(Update: now with quality tables and charts! Thanks to Alex from nextSTL.com. -Pete)
Last week, a couple of Illinois state legislators spoke out about their idea to seek “Big Ten” status for a second public university in Illinois. Their rationale? Selective admissions and high tuition at the University of Illinois, the state’s public Big Ten school, are causing students to select other schools out of state. They want to push an existing public university, like Illinois State in Bloomington, to upgrade its academic profile to keep talented kids from leaving the state. From the Chicago Sun-Times:
“Indiana, Iowa, … they come swooping in, and they’re taking some of our really talented kids out of the state — and sometimes for good,” Connelly said. “So there’s a talent drain that is there, as well.”
That was State Sen. Michael Connelly, R-Lisle. He’s wrong.
If State Sen. Connelly is concerned about the economic impact of so-called “brain drain”, his concern is misplaced. In my estimation, where you go to school matters little; where you end up after school matters more. And contrary to what most people think, most Rust Belt metros, the economic engines of the Midwest, are doing OK growing their young adult populations. They could do better, through greater attraction, but actual brain drain is rare.
I looked at American Community Survey data between 2005 and 2012 for the ten largest metros in the Midwest (at least as I’ve defined the region). I wanted to find out how these metros performed in gaining young adults over that span — the key 25-34 demographic of young adults who, presumably after acquiring a college degree, are looking to settle down and contribute as working adults. I looked at the net growth of yonng adults over that timeframe, and compared it to population change for the entire metro area. Here’s what I found:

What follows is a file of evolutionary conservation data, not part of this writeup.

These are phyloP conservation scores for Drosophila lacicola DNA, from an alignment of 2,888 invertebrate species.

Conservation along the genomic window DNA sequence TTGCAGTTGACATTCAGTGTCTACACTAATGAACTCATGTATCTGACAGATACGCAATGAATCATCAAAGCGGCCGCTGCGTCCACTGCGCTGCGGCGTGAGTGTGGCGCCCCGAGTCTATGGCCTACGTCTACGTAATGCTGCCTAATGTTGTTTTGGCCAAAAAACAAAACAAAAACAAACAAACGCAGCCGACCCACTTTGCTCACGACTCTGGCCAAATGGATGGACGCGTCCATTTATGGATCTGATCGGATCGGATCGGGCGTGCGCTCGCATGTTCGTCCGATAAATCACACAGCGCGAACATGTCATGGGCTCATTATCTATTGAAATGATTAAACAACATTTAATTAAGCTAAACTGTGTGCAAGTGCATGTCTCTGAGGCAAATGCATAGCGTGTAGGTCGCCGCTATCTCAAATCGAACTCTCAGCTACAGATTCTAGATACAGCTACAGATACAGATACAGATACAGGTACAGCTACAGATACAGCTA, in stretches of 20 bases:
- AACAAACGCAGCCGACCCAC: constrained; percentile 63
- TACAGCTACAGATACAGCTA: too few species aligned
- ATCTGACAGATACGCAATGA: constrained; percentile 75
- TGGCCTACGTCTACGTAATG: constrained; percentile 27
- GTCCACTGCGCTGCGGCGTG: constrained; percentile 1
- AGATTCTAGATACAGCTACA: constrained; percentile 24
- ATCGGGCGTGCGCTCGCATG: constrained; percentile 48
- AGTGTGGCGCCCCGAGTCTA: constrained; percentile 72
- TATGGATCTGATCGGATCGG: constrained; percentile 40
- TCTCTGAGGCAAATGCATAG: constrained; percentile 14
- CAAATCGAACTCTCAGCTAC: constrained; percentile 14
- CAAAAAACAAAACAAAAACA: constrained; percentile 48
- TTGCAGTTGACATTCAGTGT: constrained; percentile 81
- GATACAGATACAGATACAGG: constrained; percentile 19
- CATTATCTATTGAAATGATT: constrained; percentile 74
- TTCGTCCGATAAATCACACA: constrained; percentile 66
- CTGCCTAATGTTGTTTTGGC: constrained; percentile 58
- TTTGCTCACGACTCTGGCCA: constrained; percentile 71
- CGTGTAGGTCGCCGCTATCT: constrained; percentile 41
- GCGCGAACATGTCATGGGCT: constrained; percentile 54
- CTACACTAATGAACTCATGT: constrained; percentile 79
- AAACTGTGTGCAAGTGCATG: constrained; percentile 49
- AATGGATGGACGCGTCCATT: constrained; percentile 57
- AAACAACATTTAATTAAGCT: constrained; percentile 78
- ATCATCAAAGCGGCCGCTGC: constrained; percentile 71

Here it shows that seven of the top ten Midwest metros are growing that critical demographic at rates higher than the national average, and well above that for the Midwest region. In fact, Pittsburgh and St. Louis are showing accelerated growth among young adults despite having an overall slow-growth environment, and Minneapolis/St. Paul shows even stronger young adult growth in a relatively strong growth environment. Cleveland is growing its young adult population despite decreasing overall. Only Indianapolis, Columbus and Detroit fail to meet the national average, with only Detroit losing young adults faster than it’s losing population overall. How does this look in a chart?
Numerous caveats apply here. This looks at net growth, first of all, and does not delve into the subtleties of migration. This doesn’t take into account differences in birthrates between metros. Not all metros are growing college-educated young adults equally, even if they grow more young adults absolutely. Also, if I had more time I’d establish a ratio for metro areas separate from the national rate, and the results might look a little different.
Using this metric, two Rust Belt metros appear to be doing exceptionally well, five appear to be doing OK, and three are lagging. Detroit’s troubles are well known, and it was not a surprise to find it as the metro losing young adults. However, I’d be especially concerned if I were in Indy or Columbus, who don’t seem to be keeping pace with young adults compared to the others. This seems particularly odd for Columbus, which is the home of one of the nation’s largest public universities, Ohio State University. But that may simply be a case of the university being a pump that attracts teens from around Ohio and spits out young adults to the rest of the country at an exceedingly high rate.